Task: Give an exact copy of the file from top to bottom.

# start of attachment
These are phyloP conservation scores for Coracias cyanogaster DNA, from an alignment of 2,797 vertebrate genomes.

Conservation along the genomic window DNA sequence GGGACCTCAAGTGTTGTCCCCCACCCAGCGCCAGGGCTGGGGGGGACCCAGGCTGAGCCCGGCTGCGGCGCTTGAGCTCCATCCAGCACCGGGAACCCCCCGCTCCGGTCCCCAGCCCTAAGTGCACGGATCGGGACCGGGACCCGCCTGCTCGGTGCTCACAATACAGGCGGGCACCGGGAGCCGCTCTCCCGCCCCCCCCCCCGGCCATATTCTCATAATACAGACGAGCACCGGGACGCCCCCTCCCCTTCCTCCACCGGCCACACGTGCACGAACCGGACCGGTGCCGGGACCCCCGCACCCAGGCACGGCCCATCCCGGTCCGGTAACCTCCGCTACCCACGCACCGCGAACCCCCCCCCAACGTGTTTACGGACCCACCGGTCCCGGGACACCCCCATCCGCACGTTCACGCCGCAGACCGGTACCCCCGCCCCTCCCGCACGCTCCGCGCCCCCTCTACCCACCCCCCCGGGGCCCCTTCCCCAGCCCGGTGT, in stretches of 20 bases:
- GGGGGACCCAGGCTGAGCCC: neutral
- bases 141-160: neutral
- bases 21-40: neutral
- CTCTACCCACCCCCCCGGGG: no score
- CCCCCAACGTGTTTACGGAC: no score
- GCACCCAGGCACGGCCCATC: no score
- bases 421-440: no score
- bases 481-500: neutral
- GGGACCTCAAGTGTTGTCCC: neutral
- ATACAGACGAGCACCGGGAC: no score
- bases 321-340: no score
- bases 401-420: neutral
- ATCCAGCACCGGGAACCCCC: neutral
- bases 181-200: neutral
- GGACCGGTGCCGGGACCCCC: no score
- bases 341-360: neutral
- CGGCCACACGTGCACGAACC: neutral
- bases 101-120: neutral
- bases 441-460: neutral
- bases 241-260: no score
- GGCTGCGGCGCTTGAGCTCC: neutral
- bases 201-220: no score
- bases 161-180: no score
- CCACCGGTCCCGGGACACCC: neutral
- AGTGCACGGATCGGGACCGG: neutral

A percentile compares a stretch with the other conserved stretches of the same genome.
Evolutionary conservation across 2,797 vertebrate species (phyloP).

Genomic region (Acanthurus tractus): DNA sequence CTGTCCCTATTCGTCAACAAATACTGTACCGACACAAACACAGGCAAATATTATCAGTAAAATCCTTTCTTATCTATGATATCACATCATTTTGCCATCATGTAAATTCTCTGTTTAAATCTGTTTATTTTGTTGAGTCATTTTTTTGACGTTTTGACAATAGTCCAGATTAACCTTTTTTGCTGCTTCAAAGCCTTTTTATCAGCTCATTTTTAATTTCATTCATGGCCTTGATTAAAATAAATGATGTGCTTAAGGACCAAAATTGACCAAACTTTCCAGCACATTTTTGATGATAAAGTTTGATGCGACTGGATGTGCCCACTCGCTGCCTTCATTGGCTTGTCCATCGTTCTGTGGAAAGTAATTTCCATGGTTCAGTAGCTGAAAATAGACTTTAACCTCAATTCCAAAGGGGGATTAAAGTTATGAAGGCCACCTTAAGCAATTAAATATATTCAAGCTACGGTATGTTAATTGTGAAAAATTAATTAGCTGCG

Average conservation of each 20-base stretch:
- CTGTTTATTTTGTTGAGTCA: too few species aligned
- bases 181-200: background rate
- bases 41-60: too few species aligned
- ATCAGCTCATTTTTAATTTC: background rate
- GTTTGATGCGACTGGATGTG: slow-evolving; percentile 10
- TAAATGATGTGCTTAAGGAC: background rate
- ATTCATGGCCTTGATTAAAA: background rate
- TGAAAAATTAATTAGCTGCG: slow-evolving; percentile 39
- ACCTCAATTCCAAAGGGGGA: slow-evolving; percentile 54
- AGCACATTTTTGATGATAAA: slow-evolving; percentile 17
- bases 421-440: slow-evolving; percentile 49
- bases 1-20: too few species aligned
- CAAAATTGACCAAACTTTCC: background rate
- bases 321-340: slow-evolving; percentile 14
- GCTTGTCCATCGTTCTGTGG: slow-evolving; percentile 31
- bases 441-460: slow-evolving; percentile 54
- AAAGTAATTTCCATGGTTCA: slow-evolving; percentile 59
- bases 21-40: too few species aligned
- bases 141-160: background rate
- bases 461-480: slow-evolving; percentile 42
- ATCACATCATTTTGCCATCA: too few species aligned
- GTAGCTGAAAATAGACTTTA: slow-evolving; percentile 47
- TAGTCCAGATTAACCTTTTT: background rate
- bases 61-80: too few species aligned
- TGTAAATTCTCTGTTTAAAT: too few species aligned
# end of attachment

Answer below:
These are phyloP conservation scores for Coracias cyanogaster DNA, from an alignment of 2,797 vertebrate genomes.

Conservation along the genomic window DNA sequence GGGACCTCAAGTGTTGTCCCCCACCCAGCGCCAGGGCTGGGGGGGACCCAGGCTGAGCCCGGCTGCGGCGCTTGAGCTCCATCCAGCACCGGGAACCCCCCGCTCCGGTCCCCAGCCCTAAGTGCACGGATCGGGACCGGGACCCGCCTGCTCGGTGCTCACAATACAGGCGGGCACCGGGAGCCGCTCTCCCGCCCCCCCCCCCGGCCATATTCTCATAATACAGACGAGCACCGGGACGCCCCCTCCCCTTCCTCCACCGGCCACACGTGCACGAACCGGACCGGTGCCGGGACCCCCGCACCCAGGCACGGCCCATCCCGGTCCGGTAACCTCCGCTACCCACGCACCGCGAACCCCCCCCCAACGTGTTTACGGACCCACCGGTCCCGGGACACCCCCATCCGCACGTTCACGCCGCAGACCGGTACCCCCGCCCCTCCCGCACGCTCCGCGCCCCCTCTACCCACCCCCCCGGGGCCCCTTCCCCAGCCCGGTGT, in stretches of 20 bases:
- GGGGGACCCAGGCTGAGCCC: neutral
- bases 141-160: neutral
- bases 21-40: neutral
- CTCTACCCACCCCCCCGGGG: no score
- CCCCCAACGTGTTTACGGAC: no score
- GCACCCAGGCACGGCCCATC: no score
- bases 421-440: no score
- bases 481-500: neutral
- GGGACCTCAAGTGTTGTCCC: neutral
- ATACAGACGAGCACCGGGAC: no score
- bases 321-340: no score
- bases 401-420: neutral
- ATCCAGCACCGGGAACCCCC: neutral
- bases 181-200: neutral
- GGACCGGTGCCGGGACCCCC: no score
- bases 341-360: neutral
- CGGCCACACGTGCACGAACC: neutral
- bases 101-120: neutral
- bases 441-460: neutral
- bases 241-260: no score
- GGCTGCGGCGCTTGAGCTCC: neutral
- bases 201-220: no score
- bases 161-180: no score
- CCACCGGTCCCGGGACACCC: neutral
- AGTGCACGGATCGGGACCGG: neutral

A percentile compares a stretch with the other conserved stretches of the same genome.
Evolutionary conservation across 2,797 vertebrate species (phyloP).

Genomic region (Acanthurus tractus): DNA sequence CTGTCCCTATTCGTCAACAAATACTGTACCGACACAAACACAGGCAAATATTATCAGTAAAATCCTTTCTTATCTATGATATCACATCATTTTGCCATCATGTAAATTCTCTGTTTAAATCTGTTTATTTTGTTGAGTCATTTTTTTGACGTTTTGACAATAGTCCAGATTAACCTTTTTTGCTGCTTCAAAGCCTTTTTATCAGCTCATTTTTAATTTCATTCATGGCCTTGATTAAAATAAATGATGTGCTTAAGGACCAAAATTGACCAAACTTTCCAGCACATTTTTGATGATAAAGTTTGATGCGACTGGATGTGCCCACTCGCTGCCTTCATTGGCTTGTCCATCGTTCTGTGGAAAGTAATTTCCATGGTTCAGTAGCTGAAAATAGACTTTAACCTCAATTCCAAAGGGGGATTAAAGTTATGAAGGCCACCTTAAGCAATTAAATATATTCAAGCTACGGTATGTTAATTGTGAAAAATTAATTAGCTGCG

Average conservation of each 20-base stretch:
- CTGTTTATTTTGTTGAGTCA: too few species aligned
- bases 181-200: background rate
- bases 41-60: too few species aligned
- ATCAGCTCATTTTTAATTTC: background rate
- GTTTGATGCGACTGGATGTG: slow-evolving; percentile 10
- TAAATGATGTGCTTAAGGAC: background rate
- ATTCATGGCCTTGATTAAAA: background rate
- TGAAAAATTAATTAGCTGCG: slow-evolving; percentile 39
- ACCTCAATTCCAAAGGGGGA: slow-evolving; percentile 54
- AGCACATTTTTGATGATAAA: slow-evolving; percentile 17
- bases 421-440: slow-evolving; percentile 49
- bases 1-20: too few species aligned
- CAAAATTGACCAAACTTTCC: background rate
- bases 321-340: slow-evolving; percentile 14
- GCTTGTCCATCGTTCTGTGG: slow-evolving; percentile 31
- bases 441-460: slow-evolving; percentile 54
- AAAGTAATTTCCATGGTTCA: slow-evolving; percentile 59
- bases 21-40: too few species aligned
- bases 141-160: background rate
- bases 461-480: slow-evolving; percentile 42
- ATCACATCATTTTGCCATCA: too few species aligned
- GTAGCTGAAAATAGACTTTA: slow-evolving; percentile 47
- TAGTCCAGATTAACCTTTTT: background rate
- bases 61-80: too few species aligned
- TGTAAATTCTCTGTTTAAAT: too few species aligned